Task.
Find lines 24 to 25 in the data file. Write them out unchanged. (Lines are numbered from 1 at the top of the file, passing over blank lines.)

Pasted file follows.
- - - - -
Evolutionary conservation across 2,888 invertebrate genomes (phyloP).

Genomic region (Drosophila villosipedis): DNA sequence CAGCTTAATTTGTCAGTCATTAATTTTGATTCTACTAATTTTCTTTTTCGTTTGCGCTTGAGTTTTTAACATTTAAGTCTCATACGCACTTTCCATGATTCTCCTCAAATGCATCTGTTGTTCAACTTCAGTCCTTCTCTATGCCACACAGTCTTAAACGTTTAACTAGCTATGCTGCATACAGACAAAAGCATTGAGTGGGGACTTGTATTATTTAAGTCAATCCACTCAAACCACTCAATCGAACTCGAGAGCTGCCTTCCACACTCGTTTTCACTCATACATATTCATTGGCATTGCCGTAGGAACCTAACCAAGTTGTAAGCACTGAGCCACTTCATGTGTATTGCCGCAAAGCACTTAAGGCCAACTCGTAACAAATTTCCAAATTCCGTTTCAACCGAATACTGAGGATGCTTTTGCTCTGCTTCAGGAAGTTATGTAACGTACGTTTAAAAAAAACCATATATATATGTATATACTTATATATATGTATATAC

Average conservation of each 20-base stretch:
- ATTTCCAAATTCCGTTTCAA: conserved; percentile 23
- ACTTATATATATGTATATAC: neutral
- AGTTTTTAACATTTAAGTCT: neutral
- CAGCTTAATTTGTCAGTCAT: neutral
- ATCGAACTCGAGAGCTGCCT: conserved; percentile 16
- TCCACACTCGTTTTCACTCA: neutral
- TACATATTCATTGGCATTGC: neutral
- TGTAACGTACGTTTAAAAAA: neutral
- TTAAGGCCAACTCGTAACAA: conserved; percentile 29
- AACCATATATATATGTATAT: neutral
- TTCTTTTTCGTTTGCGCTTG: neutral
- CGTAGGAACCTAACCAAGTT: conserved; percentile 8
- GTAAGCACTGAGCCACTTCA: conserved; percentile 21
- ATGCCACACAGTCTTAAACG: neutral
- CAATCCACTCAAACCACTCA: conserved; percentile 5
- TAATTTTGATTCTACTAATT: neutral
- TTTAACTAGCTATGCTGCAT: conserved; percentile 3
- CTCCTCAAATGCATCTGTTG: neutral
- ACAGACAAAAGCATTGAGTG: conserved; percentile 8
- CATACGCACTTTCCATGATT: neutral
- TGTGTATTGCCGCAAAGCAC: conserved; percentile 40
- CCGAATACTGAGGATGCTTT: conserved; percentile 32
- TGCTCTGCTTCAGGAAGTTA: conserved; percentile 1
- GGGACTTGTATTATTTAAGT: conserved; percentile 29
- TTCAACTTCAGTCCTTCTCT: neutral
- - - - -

- TGTGTATTGCCGCAAAGCAC: conserved; percentile 40
- CCGAATACTGAGGATGCTTT: conserved; percentile 32